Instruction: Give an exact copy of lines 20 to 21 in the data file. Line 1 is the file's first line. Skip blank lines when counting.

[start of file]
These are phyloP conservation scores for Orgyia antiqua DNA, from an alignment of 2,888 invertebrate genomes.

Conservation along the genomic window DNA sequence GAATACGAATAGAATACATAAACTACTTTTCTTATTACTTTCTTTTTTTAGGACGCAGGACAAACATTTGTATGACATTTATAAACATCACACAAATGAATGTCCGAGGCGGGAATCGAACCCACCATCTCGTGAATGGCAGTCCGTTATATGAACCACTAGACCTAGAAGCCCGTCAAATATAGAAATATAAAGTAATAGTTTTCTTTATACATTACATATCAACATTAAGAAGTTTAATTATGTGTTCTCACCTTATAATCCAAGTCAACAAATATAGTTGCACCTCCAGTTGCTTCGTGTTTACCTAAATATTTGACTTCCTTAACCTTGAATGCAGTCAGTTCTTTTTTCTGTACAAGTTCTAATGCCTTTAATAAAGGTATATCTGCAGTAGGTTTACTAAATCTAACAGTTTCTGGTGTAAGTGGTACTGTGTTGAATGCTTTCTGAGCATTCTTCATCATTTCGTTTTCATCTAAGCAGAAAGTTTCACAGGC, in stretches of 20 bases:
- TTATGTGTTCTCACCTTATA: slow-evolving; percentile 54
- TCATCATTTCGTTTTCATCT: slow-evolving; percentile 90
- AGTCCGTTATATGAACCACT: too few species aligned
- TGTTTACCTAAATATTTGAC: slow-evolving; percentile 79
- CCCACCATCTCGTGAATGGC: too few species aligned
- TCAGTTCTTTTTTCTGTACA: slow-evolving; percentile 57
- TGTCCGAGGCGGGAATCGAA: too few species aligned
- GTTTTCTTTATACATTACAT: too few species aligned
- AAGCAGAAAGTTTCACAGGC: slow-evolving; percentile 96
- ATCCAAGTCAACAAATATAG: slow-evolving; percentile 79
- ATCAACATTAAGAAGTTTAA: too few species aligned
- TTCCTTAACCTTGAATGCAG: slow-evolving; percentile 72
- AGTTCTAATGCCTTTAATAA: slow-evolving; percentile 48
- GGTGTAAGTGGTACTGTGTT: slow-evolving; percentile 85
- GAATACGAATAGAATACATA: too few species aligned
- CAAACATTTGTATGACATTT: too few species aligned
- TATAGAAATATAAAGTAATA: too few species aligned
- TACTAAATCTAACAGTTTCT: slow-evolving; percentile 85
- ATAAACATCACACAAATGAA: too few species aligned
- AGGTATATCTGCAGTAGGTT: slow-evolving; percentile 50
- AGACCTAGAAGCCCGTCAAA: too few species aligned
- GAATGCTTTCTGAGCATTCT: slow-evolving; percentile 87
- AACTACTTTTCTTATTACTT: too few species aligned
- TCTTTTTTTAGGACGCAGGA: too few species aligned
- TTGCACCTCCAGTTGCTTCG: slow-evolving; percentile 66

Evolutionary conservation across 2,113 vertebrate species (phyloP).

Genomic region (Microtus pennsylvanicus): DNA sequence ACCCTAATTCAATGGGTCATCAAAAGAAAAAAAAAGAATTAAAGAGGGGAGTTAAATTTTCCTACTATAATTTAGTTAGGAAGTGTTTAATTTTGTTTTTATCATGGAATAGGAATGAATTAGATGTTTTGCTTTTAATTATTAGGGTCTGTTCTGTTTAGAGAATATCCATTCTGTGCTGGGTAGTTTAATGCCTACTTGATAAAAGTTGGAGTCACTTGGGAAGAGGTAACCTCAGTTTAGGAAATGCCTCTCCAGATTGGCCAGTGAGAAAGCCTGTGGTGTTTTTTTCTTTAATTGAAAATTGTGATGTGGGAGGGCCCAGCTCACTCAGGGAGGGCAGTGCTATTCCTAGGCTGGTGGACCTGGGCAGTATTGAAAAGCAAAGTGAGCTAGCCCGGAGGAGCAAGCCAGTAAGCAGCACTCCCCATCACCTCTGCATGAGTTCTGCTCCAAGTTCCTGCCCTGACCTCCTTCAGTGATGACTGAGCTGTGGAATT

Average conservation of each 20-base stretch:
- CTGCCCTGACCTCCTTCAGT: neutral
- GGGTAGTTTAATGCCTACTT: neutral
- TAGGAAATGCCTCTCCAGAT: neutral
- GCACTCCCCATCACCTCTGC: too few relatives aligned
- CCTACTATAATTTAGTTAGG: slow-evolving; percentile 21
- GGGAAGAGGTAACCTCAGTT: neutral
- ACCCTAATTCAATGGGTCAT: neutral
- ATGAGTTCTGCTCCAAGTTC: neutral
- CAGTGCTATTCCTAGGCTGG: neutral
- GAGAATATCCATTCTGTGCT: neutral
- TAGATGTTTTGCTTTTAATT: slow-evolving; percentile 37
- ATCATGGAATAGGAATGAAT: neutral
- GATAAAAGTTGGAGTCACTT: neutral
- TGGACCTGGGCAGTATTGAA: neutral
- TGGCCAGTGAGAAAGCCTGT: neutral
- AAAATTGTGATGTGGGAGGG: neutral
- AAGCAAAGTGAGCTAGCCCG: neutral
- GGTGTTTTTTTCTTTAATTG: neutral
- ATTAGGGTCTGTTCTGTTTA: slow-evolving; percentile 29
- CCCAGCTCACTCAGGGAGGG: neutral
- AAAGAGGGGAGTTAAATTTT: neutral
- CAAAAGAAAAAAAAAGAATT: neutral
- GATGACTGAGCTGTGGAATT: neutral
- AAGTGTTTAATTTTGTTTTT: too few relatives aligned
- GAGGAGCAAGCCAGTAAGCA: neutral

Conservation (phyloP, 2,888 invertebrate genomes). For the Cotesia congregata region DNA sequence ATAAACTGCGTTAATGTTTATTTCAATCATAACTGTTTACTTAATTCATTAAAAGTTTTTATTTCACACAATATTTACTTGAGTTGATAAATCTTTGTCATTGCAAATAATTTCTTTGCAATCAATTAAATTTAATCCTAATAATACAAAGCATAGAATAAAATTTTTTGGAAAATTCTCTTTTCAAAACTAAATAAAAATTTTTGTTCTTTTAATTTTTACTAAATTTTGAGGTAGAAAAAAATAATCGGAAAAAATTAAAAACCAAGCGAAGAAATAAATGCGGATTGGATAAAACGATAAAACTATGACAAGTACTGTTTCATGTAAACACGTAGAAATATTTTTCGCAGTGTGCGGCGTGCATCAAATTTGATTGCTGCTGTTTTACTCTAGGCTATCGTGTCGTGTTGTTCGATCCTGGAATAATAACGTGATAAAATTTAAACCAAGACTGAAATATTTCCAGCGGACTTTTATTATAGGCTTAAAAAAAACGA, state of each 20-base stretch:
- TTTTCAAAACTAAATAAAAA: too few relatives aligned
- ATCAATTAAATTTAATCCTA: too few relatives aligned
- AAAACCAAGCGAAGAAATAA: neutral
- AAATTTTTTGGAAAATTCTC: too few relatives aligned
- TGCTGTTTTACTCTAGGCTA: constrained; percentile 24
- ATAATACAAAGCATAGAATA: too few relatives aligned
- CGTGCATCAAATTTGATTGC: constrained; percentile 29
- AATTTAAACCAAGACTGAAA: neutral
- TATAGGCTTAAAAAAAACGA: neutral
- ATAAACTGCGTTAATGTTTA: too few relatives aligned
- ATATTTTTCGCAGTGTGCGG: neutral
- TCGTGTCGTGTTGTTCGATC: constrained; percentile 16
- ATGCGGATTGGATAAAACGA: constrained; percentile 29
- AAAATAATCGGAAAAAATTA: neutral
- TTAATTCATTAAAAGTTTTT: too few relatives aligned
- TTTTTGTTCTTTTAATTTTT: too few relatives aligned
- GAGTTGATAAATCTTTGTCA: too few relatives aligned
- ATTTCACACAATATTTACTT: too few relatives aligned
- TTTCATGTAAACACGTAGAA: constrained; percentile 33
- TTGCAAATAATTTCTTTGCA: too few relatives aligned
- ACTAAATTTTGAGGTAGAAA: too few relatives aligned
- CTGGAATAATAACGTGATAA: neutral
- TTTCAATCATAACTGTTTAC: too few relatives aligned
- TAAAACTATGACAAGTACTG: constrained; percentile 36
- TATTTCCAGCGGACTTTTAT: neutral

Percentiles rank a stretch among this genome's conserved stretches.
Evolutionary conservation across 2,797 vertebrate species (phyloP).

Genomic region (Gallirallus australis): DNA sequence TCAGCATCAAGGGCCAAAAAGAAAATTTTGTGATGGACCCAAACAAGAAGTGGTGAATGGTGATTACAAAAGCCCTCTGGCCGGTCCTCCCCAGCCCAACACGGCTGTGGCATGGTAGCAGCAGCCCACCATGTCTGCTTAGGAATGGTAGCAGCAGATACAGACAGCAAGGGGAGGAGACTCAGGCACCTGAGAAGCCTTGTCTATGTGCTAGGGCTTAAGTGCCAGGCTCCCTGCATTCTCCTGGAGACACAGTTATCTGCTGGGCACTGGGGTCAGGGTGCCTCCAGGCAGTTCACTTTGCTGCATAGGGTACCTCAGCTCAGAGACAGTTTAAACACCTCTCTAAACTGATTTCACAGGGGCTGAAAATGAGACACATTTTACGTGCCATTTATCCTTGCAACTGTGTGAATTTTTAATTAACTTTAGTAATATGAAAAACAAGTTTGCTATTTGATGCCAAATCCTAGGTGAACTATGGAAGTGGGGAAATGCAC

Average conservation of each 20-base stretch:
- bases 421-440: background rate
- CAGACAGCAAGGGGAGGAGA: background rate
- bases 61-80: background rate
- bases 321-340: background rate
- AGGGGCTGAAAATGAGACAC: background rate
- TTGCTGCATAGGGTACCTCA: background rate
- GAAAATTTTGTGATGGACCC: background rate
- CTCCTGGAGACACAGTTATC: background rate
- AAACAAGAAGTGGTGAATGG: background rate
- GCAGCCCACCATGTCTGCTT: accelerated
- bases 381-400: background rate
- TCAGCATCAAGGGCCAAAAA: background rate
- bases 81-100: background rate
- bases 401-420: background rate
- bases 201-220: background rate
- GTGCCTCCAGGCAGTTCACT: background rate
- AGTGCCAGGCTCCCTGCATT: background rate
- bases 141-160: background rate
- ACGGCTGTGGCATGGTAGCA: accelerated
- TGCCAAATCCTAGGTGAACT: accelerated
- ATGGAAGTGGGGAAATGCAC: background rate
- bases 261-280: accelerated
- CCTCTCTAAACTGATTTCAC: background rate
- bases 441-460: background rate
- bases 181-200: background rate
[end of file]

- TACTAAATCTAACAGTTTCT: slow-evolving; percentile 85
- ATAAACATCACACAAATGAA: too few species aligned